Michael Thompson's Australian Storm Chase Diary

Severe storms with heavy rain - December 28th 1999

The white of the gust front contrasts against the ink black baseThe 1999-2000 storm season so far has been a frustrating one. Some regions such as the North West slopes have had a bumper year, but it has been a poor season in others such as coastal New South Wales, particularly my home territory - the Illawarra coast just south of Sydney. I have trouble recalling the last nighttime storm, that is how bad it has been.

The forecast for the 28th was for rain with the chance of thunderstorms. Moisture was dripping through every level of the atmosphere, not exactly a good a great setup, the previous day was middle layer cloud heaven and today was shaping up similar with middle layer clouds and hazy skies. However around 11am the sun broke out across areas of the Illawarra, Sydney and the Blue Mountains. The atmosphere was that primed that it took only 30 mins for several storms the form, in fact at one stage there was perhaps at least ten cells I could chase. Whilst all this sounds great it is not normally the recipe for severe storms, too much middle layer moisture, no cap and limited heating.

A squall line developingAround midday I decided to chase as a cell west of Nowra was persisting with heavy rainfall indicated by radar. I targeted the Nowra area assuming the cell would drift eastwards. When I reached the Princes Hwy the holiday traffic heading for the coast was bumper to bumper, I quickly decided that Nowra was no longer a viable target. Between breaks in the low cloud I caught glimpses of some nice storm cells over the southern highlands, this became my new target area. I headed for Jamberoo Pass and the small town of Robertson. The top of Jamberoo Pass was clothed in thick fog, there would be no problem with dew points today. As usual the fog broke with a few minutes and kilometres from the escarpment edge. To the south west was some of the darkest blue base I have ever seen. Not your hail-wallcloud type dark base, but a ragged disoganised humid one that promised only heavy rain. Vivid white tags of cloud contrasted against inky base to give lovely photos. But I stress that it was the product of the land geography as much as the storm. With close to 100% humidity and cliff escarpments everywhere the slightest turbulence condenses into cloud, so don't read too much into it.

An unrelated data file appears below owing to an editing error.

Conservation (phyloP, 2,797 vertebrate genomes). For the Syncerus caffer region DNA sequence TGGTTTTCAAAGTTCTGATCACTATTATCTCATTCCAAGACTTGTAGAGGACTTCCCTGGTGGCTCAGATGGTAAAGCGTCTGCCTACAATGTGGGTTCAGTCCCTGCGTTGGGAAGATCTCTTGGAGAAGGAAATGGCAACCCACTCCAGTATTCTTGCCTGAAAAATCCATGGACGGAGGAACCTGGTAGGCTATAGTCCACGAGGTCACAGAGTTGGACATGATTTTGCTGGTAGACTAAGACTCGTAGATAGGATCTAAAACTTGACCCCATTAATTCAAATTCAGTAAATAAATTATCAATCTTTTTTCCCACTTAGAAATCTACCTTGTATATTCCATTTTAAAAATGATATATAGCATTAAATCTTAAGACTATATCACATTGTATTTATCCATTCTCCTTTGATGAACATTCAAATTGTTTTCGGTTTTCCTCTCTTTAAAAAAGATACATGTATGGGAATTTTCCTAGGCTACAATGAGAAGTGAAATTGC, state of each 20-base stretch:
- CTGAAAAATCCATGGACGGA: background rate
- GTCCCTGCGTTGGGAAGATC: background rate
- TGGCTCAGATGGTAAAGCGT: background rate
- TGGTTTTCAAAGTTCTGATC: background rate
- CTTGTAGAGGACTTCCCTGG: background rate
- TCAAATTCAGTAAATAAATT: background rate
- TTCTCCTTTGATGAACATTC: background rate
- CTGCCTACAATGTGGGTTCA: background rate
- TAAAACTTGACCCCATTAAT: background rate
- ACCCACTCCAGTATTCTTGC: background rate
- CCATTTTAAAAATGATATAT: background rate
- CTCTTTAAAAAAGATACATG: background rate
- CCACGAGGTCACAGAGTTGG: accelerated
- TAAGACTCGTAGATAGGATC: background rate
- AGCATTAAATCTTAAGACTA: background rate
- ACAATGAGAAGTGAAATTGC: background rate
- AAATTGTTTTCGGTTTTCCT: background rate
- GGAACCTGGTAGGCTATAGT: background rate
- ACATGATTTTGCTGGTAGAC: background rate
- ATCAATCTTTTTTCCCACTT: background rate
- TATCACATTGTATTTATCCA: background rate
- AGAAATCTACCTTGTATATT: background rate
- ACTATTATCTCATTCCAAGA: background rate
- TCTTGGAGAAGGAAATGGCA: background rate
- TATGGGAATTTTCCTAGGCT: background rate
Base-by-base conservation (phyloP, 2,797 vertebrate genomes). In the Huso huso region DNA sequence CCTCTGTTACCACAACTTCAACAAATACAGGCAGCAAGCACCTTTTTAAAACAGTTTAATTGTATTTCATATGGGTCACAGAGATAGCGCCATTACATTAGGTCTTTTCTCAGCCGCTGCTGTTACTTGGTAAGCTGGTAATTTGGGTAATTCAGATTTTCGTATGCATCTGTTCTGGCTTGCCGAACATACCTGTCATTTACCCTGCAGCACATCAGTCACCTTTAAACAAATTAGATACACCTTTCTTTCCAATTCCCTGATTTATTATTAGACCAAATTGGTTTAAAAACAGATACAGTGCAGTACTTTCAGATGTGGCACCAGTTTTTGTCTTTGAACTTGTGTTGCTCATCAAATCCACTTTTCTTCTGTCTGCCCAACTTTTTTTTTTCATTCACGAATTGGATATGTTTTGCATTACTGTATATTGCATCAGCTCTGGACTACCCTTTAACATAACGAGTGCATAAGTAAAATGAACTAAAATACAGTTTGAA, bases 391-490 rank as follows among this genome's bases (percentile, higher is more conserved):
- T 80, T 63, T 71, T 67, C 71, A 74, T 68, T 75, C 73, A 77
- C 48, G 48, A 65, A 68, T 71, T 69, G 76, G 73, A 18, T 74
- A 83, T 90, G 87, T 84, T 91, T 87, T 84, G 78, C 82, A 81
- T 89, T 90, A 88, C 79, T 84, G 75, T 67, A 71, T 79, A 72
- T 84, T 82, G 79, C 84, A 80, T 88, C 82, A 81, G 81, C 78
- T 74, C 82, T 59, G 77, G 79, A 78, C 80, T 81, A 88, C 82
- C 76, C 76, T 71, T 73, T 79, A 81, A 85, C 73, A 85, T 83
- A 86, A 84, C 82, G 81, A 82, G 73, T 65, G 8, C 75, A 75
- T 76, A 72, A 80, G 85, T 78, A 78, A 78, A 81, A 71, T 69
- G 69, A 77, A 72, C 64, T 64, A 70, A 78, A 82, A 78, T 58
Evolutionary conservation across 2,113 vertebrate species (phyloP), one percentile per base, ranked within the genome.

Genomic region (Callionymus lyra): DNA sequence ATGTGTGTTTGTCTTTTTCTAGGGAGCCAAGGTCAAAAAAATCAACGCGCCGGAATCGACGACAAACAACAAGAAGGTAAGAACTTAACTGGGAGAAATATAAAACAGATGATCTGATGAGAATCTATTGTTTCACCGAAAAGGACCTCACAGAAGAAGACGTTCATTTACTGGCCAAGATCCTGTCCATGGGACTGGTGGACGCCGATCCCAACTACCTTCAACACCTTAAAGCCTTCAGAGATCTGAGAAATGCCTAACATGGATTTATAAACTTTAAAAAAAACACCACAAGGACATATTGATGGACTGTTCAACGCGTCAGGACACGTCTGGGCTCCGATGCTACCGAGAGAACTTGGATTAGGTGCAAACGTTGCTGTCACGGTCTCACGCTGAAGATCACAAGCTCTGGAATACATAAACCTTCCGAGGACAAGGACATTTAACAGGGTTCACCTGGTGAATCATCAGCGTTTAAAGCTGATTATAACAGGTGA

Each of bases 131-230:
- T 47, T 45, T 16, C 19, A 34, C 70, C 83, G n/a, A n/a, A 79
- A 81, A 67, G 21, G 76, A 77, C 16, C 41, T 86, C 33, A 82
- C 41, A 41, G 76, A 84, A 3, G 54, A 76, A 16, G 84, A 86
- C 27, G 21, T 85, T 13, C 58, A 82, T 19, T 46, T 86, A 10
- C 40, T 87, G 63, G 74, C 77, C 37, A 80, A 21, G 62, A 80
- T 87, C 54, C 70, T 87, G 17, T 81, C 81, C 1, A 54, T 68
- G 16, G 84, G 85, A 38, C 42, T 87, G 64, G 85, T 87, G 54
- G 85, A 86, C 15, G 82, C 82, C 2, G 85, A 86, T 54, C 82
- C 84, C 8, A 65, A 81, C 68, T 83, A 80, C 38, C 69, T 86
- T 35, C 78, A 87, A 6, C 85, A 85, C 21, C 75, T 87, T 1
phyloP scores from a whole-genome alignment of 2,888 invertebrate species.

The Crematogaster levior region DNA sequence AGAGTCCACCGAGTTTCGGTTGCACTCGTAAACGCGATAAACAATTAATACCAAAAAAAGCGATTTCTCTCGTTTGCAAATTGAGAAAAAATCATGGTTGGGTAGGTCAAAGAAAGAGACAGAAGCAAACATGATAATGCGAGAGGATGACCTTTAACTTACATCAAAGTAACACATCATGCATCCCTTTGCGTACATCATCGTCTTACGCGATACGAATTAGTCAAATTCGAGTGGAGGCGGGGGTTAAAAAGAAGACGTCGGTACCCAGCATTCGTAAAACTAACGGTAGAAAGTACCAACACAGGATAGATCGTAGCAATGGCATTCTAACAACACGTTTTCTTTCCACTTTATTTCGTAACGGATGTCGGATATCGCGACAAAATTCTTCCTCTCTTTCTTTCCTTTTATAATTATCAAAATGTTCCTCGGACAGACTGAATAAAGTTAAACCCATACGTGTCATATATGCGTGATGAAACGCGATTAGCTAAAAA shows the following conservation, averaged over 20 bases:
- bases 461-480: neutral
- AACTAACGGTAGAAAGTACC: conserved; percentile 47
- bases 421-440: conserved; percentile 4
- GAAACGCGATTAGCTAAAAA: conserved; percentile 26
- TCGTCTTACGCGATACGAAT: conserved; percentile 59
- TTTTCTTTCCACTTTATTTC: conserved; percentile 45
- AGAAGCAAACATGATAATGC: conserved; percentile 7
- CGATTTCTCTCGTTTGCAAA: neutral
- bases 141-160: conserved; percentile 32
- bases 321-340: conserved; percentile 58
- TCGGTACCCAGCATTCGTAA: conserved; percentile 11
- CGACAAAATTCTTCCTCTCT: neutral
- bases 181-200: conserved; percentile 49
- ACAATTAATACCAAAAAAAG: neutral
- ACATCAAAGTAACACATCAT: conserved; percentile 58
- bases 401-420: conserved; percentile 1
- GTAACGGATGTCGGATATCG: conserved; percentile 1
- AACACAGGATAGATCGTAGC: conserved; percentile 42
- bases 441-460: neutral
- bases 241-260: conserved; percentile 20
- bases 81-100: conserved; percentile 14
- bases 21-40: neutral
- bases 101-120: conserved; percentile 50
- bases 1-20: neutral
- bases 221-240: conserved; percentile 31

Closeup of of gust frontThere are limited viewing areas near Robertson, one of the better for south west - west views is to take the Wildes Meadow turnoff just after Robertson, about 10kms along this road near Fitzroy Dam you get a superb view. I pulled over here and took some photos. Looking at the storm it became evident that the earlier cell had was now forming a squall line and moving more NE than E. I had no choice but to let it overtake me. There was approx 20 mins of very heavy rain.

I returned home to steady rain from old anvils - a typical Illawarra coast scenario.

Later that afternoon more severe and larger storms developed in the Hunter Valley.

SEVERE THUNDERSTORM ADVICE BUREAU OF METEOROLOGY NEW SOUTH WALES REGIONAL OFFICE Issued at 1444 on Tuesday the 28th of December 1999 This advice cancels and replaces the advice issued at 1204 and now affects people in the following weather districts:

Central Tablelands
Central West Slopes and Plains
Riverina - east of a line from Hillston to Albury
South West Slopes
Southern Tablelands
South Coast

Thunderstorms are already occurring in parts of the advice area and are forecast to continue this afternoon and evening. Some of these are expected to be severe bringing very heavy rainfall and possible destructive wind gusts.